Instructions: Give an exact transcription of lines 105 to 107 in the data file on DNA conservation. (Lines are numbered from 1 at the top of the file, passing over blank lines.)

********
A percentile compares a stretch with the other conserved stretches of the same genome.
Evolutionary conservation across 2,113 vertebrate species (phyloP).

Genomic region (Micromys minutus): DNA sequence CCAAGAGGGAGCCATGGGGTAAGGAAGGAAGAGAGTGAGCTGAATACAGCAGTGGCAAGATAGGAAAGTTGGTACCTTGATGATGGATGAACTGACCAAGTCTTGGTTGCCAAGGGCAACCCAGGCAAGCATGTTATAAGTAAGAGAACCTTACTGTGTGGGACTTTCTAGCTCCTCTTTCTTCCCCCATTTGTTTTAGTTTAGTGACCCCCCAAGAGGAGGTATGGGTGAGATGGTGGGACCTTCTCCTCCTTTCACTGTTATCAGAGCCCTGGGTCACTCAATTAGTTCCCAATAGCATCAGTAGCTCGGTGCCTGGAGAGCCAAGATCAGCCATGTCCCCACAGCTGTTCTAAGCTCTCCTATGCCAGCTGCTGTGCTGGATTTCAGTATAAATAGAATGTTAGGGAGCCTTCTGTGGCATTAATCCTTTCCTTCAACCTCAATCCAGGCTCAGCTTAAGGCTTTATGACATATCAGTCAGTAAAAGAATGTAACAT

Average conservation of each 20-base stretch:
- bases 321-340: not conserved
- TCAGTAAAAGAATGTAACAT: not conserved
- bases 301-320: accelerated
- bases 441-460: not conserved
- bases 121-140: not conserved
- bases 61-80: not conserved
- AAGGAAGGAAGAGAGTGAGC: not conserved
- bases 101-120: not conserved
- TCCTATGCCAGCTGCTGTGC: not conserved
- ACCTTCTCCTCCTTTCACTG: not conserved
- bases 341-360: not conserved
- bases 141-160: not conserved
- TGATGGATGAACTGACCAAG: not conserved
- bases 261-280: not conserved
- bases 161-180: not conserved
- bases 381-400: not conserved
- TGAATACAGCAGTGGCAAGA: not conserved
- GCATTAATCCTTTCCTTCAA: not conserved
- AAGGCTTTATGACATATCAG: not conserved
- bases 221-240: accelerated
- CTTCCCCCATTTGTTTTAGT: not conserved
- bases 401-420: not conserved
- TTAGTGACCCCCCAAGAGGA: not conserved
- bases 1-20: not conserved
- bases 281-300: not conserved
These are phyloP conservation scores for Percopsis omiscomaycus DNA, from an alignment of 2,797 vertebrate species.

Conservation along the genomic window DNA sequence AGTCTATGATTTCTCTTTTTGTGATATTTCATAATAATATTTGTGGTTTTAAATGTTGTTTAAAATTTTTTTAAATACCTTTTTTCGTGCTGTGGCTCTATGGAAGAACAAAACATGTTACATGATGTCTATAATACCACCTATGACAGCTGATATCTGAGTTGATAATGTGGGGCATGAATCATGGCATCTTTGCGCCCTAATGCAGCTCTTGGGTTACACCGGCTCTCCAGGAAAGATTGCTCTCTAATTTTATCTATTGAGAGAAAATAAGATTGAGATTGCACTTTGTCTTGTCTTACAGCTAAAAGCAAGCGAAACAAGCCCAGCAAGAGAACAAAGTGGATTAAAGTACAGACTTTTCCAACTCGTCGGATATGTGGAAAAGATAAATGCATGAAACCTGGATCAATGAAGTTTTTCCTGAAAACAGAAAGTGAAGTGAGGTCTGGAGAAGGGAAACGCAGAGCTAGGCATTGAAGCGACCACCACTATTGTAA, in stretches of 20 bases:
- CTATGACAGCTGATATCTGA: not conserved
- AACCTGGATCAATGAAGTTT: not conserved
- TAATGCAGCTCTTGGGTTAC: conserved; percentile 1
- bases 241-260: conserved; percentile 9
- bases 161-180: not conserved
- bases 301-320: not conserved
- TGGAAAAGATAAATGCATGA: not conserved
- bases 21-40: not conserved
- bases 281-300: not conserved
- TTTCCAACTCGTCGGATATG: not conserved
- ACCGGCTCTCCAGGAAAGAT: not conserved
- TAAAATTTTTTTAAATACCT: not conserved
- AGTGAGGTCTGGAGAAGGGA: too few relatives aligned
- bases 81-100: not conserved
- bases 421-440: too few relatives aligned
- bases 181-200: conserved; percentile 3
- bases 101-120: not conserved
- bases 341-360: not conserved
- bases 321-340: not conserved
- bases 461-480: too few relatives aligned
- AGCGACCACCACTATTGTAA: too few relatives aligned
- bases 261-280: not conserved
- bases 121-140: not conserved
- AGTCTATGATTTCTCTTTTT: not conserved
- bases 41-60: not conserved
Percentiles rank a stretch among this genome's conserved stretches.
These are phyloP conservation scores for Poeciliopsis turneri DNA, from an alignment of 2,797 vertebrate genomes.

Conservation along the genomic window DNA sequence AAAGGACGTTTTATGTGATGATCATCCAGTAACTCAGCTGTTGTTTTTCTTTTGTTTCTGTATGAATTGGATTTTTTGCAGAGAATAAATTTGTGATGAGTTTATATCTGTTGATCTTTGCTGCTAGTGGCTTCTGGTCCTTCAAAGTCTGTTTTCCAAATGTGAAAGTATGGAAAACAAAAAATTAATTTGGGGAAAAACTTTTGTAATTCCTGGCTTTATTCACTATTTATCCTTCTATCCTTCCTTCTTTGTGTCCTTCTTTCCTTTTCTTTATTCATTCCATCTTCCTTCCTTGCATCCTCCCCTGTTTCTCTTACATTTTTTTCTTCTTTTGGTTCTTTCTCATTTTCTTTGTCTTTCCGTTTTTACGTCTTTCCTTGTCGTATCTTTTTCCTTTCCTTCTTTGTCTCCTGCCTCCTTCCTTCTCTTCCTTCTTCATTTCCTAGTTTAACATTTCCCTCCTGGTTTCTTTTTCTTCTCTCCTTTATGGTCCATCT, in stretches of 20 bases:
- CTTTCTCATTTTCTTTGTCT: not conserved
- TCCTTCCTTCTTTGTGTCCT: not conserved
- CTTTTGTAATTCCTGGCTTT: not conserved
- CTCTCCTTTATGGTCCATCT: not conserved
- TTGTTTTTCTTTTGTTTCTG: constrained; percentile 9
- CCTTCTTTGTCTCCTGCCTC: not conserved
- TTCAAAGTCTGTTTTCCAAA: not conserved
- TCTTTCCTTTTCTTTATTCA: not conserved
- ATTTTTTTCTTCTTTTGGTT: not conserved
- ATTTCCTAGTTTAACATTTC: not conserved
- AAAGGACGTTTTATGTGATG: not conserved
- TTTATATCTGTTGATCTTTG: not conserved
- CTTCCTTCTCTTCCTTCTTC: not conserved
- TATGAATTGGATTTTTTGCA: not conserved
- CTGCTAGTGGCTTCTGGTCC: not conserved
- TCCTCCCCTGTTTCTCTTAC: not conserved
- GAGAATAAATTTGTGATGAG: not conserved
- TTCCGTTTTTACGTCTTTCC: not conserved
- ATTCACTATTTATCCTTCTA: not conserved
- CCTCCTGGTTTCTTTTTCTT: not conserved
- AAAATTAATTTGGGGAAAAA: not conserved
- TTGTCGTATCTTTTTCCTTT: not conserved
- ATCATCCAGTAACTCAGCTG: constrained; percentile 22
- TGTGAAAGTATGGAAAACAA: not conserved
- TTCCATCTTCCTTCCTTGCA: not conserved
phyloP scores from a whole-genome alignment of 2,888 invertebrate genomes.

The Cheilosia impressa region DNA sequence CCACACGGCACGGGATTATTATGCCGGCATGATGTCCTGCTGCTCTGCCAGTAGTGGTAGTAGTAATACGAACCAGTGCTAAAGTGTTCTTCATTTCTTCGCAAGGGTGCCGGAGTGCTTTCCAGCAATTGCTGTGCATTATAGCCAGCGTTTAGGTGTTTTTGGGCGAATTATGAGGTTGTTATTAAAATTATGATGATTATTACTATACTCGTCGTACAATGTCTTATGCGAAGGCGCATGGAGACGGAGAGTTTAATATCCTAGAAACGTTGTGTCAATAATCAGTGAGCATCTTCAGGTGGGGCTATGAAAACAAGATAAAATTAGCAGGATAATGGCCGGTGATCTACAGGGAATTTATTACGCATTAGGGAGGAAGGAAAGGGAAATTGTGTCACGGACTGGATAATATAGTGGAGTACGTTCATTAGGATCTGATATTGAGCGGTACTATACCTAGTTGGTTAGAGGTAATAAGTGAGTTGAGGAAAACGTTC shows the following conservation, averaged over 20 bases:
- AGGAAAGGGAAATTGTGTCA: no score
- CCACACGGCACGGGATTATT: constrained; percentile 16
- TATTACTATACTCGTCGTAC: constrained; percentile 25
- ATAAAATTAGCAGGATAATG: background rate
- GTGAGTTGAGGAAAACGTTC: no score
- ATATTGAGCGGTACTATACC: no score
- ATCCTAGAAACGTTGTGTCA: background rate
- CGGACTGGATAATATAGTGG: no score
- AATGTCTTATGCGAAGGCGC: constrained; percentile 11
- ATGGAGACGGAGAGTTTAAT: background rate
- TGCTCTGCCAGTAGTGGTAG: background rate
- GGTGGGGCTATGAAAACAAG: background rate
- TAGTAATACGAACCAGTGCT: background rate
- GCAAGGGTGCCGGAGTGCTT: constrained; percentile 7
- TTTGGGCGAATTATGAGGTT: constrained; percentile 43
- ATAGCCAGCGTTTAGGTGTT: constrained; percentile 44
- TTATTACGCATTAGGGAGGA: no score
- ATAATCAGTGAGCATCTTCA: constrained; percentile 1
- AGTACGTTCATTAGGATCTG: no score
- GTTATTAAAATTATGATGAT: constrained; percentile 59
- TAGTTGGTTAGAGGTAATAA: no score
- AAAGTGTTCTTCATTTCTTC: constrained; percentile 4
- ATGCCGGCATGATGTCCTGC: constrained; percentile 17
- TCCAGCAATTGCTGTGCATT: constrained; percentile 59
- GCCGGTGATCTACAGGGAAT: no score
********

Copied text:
- AGTACGTTCATTAGGATCTG: no score
- GTTATTAAAATTATGATGAT: constrained; percentile 59
- TAGTTGGTTAGAGGTAATAA: no score